CLEARWATER, Fla. -- The Orioles headed for home yesterday, secure in the knowledge that virtually everything on the John Oates agenda was accomplished during their six-week stay in the land of sunshine and citrus. But there remains some unfinished business to attend to this weekend.
Three critical decisions must be made before the team opens the regular season Monday, at least a couple of them likely to have a significant effect on the chemistry of the club.
Oates is expected to announce in the next day or so how he intends to handle the leadoff spot, which has been up for grabs since the position players reported to Twin Lakes Park in late February. He probably will announce Sunday who will be the reserve catcher and the second utility infielder.
The leadoff decision shouldn't be difficult to predict, not after Brady Anderson closed the Grapefruit League season with an offensive flourish and finished with a .288 average, a .373 on-base percentage and nine stolen bases. He was the leadoff hitter when Oates put the "A" team on the field for yesterday's 2-1 exhibition loss to the Philadelphia Phillies, and he almost certainly will be at the top of the order when the club faces right-hander Charles Nagy in the season opener on Monday.
The question is whether he will be there on an everyday basis, or share the leadoff role with Mike Devereaux or Luis Mercedes or even Randy Milligan. Oates has said he will try to give an answer soon, but he will be hard-pressed to project beyond the first few weeks of the season.
"I'm not going to say we're going to do the same thing all season," Oates said, "but I may say I'll try something for a month or six weeks. I have two or three options. Come Opening Day, I'll be happy with one of them."
The other two choices are less clear-cut. It is roster crunch time, and a couple of players are going to go away mad. The question is whether it will be Jeff Tackett or Rick Dempsey, and whether it will be Mark McLemore or Juan Bell. Oates isn't ready to say, perhaps because both are organizational decisions that may not be made entirely on the basis of exhibition performance.
Tackett has had an excellent spring at the plate, batting .438 in a role much like the one he would play if he sticks with the club. Dempsey has hit .143 in 21 exhibition at-bats, but his value to the team transcends his ability to swing the bat. He is one of the most popular players in Orioles history, a factor the club cannot be expected to ignore.
The Orioles can send Tackett back to the minor leagues, but he already has spent his share of time at the Triple-A level. He showed late last season that he could handle the backup role, and seems to have earned a place on the club.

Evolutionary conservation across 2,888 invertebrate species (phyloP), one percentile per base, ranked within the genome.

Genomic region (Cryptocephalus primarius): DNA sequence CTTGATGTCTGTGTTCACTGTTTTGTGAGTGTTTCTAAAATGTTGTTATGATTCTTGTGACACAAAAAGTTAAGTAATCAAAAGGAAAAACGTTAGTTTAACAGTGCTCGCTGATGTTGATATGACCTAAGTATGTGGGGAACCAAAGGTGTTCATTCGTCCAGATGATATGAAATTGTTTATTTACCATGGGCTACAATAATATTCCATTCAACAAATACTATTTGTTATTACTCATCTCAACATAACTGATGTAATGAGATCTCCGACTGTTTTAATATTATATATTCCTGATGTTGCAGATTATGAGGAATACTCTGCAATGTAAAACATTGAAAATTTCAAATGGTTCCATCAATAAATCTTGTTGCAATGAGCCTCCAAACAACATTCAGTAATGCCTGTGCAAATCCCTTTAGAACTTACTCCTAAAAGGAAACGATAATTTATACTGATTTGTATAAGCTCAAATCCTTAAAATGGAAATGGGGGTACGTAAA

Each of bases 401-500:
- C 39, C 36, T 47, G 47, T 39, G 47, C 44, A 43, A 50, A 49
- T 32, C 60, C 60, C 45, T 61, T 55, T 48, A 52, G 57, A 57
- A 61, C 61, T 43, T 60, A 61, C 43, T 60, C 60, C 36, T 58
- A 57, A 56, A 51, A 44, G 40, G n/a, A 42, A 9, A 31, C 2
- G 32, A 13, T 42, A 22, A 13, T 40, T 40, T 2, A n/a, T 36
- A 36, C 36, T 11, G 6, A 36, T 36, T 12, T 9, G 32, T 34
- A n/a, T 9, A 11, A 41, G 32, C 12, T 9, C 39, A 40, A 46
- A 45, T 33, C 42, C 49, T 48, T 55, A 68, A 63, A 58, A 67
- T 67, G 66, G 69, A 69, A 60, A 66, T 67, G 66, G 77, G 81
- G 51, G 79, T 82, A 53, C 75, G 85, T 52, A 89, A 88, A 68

The utility situation is just as complicated. Oates has said from the beginning that he will take two of the three candidates, but the job security of veteran Tim Hulett never appeared to be in question. The choice has always come down to McLemore and Bell, both of whom have important considerations working in their favor.
McLemore adjusted well to the utility role that Oates outlined for him at the beginning of spring training. He had the highest batting average (.393) of any Orioles player with at least 20 at-bats and showed he could play both second base and third. He also showed he could pinch hit, something that was a problem for Bell last season.
But the club has been reluctant to give up on Bell, who came to the Orioles in the Eddie Murray trade after the 1988 season. He stayed at the major-league level all year in 1991 because he was out of minor-league options and cannot be sent down this year without clearing waivers.
He has been given every opportunity to perform this spring, getting more at-bats (49) than some of the everyday players. He batted .224, which is an improvement over the .167 average he has spread over parts of three seasons at the major-league level, but does not make a compelling case for keeping him this year.
There are two extra pitchers still in camp, but right-handers Alan Mills and Jim Lewis are expected to be optioned to the Triple-A Rochester Red Wings on Sunday.
The pitching staff has been set for several days, which is another indication of how smoothly Oates' first training camp has run. The only real candidate to falter was left-hander Jim Poole, who will start the season on the disabled list with a sore shoulder.
"I think it started with players reporting in good shape and in a good frame of mind, and it has gone from there," Oates said.
The club's major weakness was a starting rotation that blew up early and often last year, but the exhibition season began with a string of solid starts that served notice that the pitching situation had improved considerably during the off-season.
The addition of Rick Sutcliffe and Storm Davis stabilized a youthful rotation that only figured to get better after a disappointing 1991 season. The results have been more encouraging than even the optimistic Oates could have expected.
"I think we got a lot of work done," he said. "I really believe we are better than we were on the last day of last season. I just hope the good pitching continues. If it does, we'll be all right."